I never understood the fascination with invert sugar.  Yeast sees sugar, and eats it.  Yeast doesn't care if you've twisted the sugar molecule around -- it eats it anyway, and poops out the same by-products either way.

Because it does have an impact on the final flavor of the beer. I've achieved a nice light caramel flavor in a bitter without the use of crystal malt. Here's brewinhard's review of that beer, from the 2016 spring swap, the recipe is a few posts later.

https://www.homebrewersassociation.org/forum/index.php?topic=26129.msg345548#msg345548

It's also needed to dry the beer out. I know it seems counterintuitive to drive a low ABV British bitter to Belgian Saison levels of attentuation, but serve it at 55o on 0.8-1 vols of CO2 and it works incredibly well
« Last Edit: November 03, 2017, 08:20:52 AM by Phil_M »
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Offline chumley

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Re: 1st ESB From A Scratch Recipe
« Reply #19 on: November 03, 2017, 09:46:02 AM »
Another vote for sugar in bitters.  As I am usually too lazy to make my own invert sugar, I usually just add D45 or Lyle's golden syrup.  In particular, D45 adds an excellent caramelly flavor to a bitter.

Offline Kutaka

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Re: 1st ESB From A Scratch Recipe
« Reply #20 on: November 04, 2017, 04:36:15 PM »
The OP's recipe has enough caramel malt to give an adult hippo diabeetus.  ESB's need some caramel malt, but certainly not 2#.  Shoot for less than 1# using British caramel or crystal malt.  5oz of Fawcett c50 and 3oz of Fawcett c150 makes a good ESB.  Better than Fullers!  (not that hard to do)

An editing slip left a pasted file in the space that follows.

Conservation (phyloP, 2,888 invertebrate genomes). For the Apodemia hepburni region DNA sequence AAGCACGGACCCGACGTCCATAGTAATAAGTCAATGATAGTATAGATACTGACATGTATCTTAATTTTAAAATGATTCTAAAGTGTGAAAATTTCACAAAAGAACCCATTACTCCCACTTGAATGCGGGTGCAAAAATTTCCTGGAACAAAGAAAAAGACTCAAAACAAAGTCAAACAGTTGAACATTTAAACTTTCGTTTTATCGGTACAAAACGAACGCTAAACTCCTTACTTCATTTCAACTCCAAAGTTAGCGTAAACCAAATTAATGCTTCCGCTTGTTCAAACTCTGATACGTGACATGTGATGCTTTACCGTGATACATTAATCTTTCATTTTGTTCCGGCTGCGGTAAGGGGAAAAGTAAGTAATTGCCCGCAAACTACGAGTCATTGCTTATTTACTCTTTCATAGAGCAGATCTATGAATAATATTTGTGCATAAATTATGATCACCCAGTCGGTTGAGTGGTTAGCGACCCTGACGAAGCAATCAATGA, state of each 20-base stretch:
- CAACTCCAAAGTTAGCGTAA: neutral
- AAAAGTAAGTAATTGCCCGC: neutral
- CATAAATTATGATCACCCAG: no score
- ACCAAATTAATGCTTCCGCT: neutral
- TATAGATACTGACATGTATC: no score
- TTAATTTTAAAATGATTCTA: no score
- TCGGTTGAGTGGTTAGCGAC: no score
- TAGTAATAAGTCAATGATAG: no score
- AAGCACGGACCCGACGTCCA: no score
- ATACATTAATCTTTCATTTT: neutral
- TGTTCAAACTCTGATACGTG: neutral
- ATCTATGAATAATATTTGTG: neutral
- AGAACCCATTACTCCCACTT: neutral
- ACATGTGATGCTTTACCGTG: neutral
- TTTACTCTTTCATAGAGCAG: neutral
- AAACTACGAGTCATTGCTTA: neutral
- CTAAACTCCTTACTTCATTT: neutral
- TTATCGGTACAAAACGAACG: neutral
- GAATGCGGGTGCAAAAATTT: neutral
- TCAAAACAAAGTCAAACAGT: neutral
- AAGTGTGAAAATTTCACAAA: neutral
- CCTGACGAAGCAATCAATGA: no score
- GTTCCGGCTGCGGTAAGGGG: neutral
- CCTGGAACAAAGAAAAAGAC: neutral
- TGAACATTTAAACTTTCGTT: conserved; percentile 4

Offline Kutaka

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Re: 1st ESB From A Scratch Recipe
« Reply #21 on: November 04, 2017, 04:50:52 PM »
And using sugar in an ESB is certainly not unheard of.  Contrary to previous posts, sugar isn't automatically contraindicated when using a lot of caramel.  Using a lot of caramel produces two things.  Extra sweetness and extra caramel/toffee flavor. 

Using sugar can reduce perceived sweetness and increase booze while preserving caramel flavor that wouldn't have happened without the caramel malt.  Think of sugar as something that gets completely fermented to booze that isn't sweet.  It cuts the sweetness.  Turbinado (raw) sugar is more common than brown sugar for this type of beer.  Sugar in the Raw from Costco for $1.28 a pound, FTW!

Offline JohnstonGold75

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Re: 1st ESB From A Scratch Recipe
« Reply #22 on: November 04, 2017, 05:08:28 PM »
Not quite ESB grade, here's my recipe for an Ordinary Bitter. It recently scored a 37.3 (first in its flight) in a comp in Philly. I suppose you could scale it up to make it an ESB.

OG: 1.037
FG: 1.009
SRM: 10
ABV: 3.7%
IBU: 33

92.3% Maris Otter
7.7% Crystal 120

15.1 IBU East Kent Goldings 60 min
11.5 IBU East Kent Goldings 30 min
6.0 IBU East Kent Goldings 15 min

1 pkg Safale S-04 (rehydrated and oxygenated, of course)

Water Profile:
Ca: 55
Mg: 14
Sodium: 3
SO4: 111
Cl: 51
Mash pH: 5.26

Using gelatin to clarify, this beer went grain to glass in less than two weeks and it was crystal clear.